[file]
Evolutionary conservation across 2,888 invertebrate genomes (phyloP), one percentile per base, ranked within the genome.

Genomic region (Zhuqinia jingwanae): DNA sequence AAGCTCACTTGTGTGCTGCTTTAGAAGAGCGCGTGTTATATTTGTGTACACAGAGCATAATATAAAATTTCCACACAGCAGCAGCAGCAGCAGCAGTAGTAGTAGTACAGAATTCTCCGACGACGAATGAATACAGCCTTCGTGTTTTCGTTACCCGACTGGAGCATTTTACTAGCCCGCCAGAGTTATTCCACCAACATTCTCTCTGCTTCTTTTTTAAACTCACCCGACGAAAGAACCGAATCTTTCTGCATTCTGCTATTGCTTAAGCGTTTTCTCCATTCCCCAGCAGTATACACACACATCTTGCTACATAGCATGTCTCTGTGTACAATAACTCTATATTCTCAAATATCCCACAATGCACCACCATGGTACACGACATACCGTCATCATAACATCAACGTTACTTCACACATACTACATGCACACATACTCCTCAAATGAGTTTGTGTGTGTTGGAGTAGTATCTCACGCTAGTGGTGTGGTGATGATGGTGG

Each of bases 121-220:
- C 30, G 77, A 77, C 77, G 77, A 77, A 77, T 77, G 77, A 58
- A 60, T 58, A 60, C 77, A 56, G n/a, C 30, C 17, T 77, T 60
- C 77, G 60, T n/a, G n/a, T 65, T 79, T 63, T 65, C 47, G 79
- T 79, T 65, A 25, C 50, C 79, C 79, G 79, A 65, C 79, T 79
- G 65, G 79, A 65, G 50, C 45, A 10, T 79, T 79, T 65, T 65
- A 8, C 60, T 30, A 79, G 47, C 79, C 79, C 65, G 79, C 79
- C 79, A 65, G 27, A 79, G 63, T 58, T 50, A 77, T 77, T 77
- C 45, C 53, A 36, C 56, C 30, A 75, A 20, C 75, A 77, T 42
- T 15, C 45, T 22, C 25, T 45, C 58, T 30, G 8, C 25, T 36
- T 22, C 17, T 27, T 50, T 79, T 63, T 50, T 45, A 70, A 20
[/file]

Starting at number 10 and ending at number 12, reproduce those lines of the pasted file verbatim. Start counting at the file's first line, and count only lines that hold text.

- C 79, A 65, G 27, A 79, G 63, T 58, T 50, A 77, T 77, T 77
- C 45, C 53, A 36, C 56, C 30, A 75, A 20, C 75, A 77, T 42
- T 15, C 45, T 22, C 25, T 45, C 58, T 30, G 8, C 25, T 36